A Michigan mom had one heck of a scare recently. Her baby boy swallowed his pacifier. No, I don't mean that a piece of the pacifier broke off and went down little Cameron's throat. The 5-month-old swallowed his whole pacifier, nearly choking to death!
The whole thing happened when the little guy was at daycare, and a call to 911 got the baby boy to doctors just in the nick of time. He's OK. Thank goodness!
But what does this scary story mean for moms? Should we stop giving our babies pacifiers?
In a word: no.
The doctors at Botsford Hospital in Farmington Hills, Michigan, who Adrienne Herrick credits with saving her son's life, say they have never before seen a baby swallow a whole pacifier. Apparently it was a problem back in the '70s, when the Consumer Product Safety Commission announced a nationwide ban on hazardous pacifiers, but the CPSC kicked in a bunch of standards that improved the safety of the baby soothers.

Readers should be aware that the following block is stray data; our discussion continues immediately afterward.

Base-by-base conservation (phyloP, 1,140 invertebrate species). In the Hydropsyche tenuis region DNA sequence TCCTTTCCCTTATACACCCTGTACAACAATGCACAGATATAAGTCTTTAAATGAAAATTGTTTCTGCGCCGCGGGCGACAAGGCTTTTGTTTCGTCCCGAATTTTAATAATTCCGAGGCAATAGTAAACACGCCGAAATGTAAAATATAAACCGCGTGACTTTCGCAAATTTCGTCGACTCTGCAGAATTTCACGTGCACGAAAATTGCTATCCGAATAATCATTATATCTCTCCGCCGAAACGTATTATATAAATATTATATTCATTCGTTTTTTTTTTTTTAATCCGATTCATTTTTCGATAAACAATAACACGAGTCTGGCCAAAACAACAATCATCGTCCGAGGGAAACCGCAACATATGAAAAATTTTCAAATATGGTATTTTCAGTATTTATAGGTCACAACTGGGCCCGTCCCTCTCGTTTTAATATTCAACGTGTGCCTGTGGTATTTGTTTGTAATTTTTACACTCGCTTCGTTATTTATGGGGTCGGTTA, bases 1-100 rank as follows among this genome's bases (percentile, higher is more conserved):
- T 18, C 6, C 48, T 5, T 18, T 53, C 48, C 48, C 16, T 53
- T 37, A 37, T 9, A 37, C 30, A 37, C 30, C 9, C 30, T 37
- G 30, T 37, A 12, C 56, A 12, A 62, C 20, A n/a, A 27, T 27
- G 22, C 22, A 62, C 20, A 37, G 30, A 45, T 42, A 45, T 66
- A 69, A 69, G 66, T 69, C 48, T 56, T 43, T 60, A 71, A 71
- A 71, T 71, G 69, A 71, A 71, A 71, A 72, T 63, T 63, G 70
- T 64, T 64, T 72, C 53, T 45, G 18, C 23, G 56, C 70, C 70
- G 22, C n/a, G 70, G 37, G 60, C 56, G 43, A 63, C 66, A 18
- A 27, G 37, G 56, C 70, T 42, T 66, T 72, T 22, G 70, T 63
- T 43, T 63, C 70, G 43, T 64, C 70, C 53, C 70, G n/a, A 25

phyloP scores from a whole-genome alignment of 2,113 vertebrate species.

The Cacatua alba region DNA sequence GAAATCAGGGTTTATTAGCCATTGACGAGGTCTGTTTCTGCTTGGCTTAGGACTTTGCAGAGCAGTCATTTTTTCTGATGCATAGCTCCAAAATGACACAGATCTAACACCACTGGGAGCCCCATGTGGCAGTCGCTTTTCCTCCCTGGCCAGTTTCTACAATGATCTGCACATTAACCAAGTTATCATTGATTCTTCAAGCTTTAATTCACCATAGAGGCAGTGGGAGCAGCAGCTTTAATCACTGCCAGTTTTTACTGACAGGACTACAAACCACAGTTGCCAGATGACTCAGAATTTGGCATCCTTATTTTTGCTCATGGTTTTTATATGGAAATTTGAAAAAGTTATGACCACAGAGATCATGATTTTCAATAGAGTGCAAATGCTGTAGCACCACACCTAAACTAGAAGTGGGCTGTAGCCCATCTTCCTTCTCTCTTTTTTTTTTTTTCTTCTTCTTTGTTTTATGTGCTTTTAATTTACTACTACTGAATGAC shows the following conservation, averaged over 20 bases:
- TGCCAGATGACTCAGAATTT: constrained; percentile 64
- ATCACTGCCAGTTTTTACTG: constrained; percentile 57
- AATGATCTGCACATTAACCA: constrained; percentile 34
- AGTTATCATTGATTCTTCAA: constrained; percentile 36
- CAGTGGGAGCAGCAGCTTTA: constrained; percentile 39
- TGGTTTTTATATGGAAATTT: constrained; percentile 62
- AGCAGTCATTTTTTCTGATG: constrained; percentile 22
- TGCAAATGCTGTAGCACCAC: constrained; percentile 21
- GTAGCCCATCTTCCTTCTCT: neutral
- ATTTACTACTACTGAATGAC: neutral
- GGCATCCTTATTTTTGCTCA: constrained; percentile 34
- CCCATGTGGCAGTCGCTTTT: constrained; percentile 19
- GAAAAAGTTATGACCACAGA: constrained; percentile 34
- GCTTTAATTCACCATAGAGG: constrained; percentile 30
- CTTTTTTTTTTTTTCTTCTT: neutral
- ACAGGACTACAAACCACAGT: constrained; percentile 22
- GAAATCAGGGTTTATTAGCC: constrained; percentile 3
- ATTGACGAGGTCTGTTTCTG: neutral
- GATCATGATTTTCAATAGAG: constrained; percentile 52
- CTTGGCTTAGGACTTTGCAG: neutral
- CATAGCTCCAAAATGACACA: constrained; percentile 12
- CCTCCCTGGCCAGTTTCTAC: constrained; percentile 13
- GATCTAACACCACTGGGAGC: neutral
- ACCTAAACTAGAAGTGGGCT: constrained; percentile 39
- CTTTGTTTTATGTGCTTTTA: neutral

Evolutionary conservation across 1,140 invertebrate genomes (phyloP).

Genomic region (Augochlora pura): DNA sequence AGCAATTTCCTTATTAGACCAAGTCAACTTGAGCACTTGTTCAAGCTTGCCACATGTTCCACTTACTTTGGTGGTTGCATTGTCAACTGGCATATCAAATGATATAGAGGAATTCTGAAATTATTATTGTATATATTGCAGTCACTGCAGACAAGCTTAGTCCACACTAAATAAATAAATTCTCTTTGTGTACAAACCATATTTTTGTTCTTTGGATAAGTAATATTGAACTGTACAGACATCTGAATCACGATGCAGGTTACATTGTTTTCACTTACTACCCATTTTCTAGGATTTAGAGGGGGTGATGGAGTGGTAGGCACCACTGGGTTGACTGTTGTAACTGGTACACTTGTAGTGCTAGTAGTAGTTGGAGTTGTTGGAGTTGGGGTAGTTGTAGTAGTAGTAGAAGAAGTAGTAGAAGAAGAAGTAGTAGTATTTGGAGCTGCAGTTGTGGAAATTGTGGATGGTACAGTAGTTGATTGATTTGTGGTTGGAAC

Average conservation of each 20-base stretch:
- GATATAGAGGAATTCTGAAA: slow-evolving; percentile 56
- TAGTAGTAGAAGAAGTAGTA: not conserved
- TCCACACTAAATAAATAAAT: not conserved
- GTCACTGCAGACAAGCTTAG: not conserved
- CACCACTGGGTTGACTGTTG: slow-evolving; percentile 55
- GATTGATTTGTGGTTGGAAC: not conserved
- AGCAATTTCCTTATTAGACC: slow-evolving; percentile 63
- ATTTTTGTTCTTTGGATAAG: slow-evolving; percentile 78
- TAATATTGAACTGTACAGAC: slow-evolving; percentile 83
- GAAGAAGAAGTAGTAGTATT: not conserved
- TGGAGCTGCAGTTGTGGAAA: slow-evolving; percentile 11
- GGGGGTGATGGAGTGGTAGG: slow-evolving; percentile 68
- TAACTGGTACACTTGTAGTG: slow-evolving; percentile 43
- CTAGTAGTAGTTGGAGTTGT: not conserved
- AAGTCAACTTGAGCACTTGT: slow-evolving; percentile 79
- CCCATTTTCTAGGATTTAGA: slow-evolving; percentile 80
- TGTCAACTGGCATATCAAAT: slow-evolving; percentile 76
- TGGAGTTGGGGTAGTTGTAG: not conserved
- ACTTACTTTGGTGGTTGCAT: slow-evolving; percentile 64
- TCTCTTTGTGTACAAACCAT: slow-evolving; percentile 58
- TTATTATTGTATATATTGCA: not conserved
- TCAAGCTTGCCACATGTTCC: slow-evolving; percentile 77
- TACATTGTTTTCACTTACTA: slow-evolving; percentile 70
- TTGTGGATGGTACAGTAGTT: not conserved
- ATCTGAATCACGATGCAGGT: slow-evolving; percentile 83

Doctors in Cameron's case say that one of those standards -- a requirement that there be holes that allow air to pass through in case they DO somehow get stuck -- saved the little baby's life in the bizarre situation.
The doctors say pacifiers are safe, but that doesn't mean parents shouldn't follow certain precautions when using them. If you're worried about your baby, you might want to double check that you're doing everything right:
1. Inspect pacifiers regularly for any tears in the rubber or breaks in the plastic. Even pacifiers that are discolored should be thrown out as that can represent deterioration.
2. Don't substitute anything for a pacifier made specifically for babies. A doll's pacifier, for example, does not have to meet the same safety standards.
3. Don't tie a pacifier to baby or to their crib. The string represents its own hazard.
4. Check age recommendations on the packaging. A pacifier for an infant should not be used by a toddler or vice versa.
5. Make sure the pacifier purchased meets CPSC guidelines. Among them? The shield on the pacifier should be at least 1.5 inches in diameter so baby cannot put the entire pacifier in the mouth. The shield also should have ventilation holes.
Have you ever had a scare with a pacifier? What happened?
Image via Tammy Hanratty/Corbis